Ontario’s Progressive Conservative government will recall the legislature next week in order to enact back-to-work legislation to keep power workers on the job and prevent widespread outages, a government official has told CBC Toronto.
Earlier Thursday, an official had said that the government was prepared to recall the legislature. By the afternoon, it was confirmed that MPPs will return from Christmas break in response to potential job action.
On Thursday, members of the Power Workers’ Union (PWU) rejected the final contract offer from Ontario Power Generation (OPG). That put workers in a legal strike position.
The previous collective agreement expired on March 31.
“OPG is disappointed that its fair and reasonable offer was not ratified by PWU members,” the agency said Thursday in a statement.
“The offer provided PWU members with reasonable working conditions and benefits while recognizing the fiscal realities of the company and the province of Ontario.”
The agency has “very detailed contingency plans in place and is activating them immediately,” the statement went on.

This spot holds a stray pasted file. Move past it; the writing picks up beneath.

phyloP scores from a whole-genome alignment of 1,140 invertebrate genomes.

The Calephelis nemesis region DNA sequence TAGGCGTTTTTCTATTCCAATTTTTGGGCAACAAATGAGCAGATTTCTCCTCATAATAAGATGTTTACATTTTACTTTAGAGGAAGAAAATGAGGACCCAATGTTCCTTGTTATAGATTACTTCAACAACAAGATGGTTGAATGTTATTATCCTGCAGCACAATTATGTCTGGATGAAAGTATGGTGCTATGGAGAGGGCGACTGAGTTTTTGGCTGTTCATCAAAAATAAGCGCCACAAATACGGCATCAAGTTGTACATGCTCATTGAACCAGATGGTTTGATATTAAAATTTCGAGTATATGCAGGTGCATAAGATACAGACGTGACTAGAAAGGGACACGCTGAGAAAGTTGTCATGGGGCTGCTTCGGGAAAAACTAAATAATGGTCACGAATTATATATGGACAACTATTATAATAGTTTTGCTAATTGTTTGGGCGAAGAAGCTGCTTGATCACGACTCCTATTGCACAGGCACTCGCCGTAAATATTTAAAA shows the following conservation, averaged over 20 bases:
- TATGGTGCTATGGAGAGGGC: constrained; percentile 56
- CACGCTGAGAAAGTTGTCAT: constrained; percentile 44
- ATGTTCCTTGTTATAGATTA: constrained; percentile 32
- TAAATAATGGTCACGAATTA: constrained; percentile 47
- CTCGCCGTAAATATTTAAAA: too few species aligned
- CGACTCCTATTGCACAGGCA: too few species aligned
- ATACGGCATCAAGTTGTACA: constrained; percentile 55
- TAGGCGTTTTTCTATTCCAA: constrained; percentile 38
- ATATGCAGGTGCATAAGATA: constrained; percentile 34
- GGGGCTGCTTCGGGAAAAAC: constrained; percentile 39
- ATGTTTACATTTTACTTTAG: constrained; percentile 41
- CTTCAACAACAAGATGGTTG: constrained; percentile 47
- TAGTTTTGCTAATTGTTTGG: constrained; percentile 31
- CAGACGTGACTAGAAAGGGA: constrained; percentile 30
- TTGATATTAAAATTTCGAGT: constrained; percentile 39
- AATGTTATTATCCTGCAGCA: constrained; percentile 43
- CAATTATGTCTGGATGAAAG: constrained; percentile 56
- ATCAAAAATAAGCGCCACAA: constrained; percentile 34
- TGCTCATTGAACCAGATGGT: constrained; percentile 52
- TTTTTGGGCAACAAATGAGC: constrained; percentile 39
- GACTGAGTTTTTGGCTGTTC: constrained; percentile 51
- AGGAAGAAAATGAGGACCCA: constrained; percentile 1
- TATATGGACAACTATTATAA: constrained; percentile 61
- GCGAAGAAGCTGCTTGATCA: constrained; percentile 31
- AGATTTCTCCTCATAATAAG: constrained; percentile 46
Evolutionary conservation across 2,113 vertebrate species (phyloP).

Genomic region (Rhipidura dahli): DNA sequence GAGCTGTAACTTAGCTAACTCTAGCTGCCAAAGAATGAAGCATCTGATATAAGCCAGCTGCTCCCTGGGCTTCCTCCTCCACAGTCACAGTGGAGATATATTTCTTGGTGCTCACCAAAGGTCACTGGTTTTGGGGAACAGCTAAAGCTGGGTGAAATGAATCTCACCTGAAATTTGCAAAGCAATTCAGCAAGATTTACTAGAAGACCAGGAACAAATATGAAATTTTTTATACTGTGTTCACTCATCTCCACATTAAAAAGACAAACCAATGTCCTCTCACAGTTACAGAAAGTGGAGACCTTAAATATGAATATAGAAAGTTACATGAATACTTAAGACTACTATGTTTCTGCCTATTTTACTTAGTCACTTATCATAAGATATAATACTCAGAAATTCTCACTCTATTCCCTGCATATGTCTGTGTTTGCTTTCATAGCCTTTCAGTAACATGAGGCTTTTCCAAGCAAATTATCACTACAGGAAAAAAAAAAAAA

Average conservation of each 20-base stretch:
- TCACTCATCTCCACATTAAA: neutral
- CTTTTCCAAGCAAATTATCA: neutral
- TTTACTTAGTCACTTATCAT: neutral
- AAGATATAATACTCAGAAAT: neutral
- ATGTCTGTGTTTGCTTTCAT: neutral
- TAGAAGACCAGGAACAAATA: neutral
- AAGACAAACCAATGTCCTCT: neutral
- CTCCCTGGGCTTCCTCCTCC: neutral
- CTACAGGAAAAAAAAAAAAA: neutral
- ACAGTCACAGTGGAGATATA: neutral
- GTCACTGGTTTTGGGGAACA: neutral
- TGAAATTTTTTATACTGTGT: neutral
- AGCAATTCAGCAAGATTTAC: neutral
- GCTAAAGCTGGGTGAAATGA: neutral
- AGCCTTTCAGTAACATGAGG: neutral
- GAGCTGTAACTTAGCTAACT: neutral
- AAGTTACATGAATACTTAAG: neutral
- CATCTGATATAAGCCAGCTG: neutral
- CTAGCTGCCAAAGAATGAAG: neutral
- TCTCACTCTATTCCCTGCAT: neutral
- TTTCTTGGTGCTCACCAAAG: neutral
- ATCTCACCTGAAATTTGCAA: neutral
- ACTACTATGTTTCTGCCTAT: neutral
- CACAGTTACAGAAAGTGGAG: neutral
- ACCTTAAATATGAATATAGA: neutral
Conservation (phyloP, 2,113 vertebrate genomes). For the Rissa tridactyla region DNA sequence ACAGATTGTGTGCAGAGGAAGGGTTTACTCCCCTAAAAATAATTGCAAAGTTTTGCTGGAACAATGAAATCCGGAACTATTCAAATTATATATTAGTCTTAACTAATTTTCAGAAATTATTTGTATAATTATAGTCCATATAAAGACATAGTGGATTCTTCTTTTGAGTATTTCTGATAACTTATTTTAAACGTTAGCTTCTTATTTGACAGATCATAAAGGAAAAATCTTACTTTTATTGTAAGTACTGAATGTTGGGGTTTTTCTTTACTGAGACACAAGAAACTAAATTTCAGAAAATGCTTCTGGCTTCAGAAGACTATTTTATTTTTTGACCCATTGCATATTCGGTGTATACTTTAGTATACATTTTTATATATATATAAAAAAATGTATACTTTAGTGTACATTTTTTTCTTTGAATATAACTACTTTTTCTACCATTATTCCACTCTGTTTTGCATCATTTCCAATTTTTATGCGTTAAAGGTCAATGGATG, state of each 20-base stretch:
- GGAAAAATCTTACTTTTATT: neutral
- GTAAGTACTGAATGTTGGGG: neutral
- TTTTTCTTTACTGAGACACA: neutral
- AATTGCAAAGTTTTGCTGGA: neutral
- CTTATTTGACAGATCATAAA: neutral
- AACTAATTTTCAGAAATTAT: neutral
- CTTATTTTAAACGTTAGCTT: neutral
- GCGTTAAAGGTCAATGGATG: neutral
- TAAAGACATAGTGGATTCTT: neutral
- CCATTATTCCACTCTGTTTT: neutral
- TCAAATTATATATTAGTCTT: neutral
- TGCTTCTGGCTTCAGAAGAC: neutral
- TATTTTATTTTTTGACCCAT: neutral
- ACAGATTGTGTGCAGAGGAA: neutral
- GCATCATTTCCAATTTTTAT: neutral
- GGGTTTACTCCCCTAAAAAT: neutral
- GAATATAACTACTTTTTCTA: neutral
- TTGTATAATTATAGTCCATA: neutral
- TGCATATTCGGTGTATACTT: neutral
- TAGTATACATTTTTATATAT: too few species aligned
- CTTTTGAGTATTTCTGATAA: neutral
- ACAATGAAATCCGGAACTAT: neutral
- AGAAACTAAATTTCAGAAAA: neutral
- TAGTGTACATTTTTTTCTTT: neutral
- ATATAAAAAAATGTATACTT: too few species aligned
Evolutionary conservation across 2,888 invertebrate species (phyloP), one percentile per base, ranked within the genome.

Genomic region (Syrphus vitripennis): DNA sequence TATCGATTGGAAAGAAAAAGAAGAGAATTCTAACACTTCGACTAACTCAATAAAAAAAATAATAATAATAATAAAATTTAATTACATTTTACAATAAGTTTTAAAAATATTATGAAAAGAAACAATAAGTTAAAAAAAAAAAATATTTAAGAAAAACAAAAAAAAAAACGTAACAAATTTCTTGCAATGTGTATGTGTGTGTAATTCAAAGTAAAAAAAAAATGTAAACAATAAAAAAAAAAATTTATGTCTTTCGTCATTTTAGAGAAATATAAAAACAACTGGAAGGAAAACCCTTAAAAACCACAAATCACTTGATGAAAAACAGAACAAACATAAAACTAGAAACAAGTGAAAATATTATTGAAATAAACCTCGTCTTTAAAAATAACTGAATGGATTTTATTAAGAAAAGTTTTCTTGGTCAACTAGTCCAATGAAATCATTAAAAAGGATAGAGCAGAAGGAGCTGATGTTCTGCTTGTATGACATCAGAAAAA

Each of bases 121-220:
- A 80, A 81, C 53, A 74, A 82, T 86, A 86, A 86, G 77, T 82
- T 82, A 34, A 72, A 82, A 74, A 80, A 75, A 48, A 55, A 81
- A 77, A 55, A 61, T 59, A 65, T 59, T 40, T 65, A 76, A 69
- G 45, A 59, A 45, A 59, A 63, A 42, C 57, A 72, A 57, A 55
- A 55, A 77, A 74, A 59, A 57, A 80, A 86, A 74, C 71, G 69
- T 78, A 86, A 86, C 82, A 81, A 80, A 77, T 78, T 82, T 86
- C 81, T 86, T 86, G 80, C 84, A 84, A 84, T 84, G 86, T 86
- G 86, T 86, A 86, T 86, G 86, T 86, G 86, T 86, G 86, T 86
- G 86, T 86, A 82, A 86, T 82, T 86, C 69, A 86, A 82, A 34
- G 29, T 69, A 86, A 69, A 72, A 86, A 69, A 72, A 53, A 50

The union said that the main bargaining committee would meet Friday to “initiate a notice to begin a 21-day ‘safe shut down’ period in preparation for shutting down power production.
“PWU members will continue to fulfil their responsibilities in compliance with all safety guidelines in preparation for job action.”
PWU represents over 16,000 workers in Ontario’s energy sector, including about 6,000 OPG employees.
Province ‘reviewing all options’
On Thursday, the ministers in charge of the file said that the OPG produces about half of Ontario’s electricity, and a prolonged outage “would jeopardize electricity supply to Ontario’s industry and businesses, which could have a devastating impact and ripple effect on our province’s economy.”
In the statement, Greg Rickford, minister of energy, northern development and mines, and Laurie Scott, labour minister, said the government would do “whatever is required” to ensure power stays on.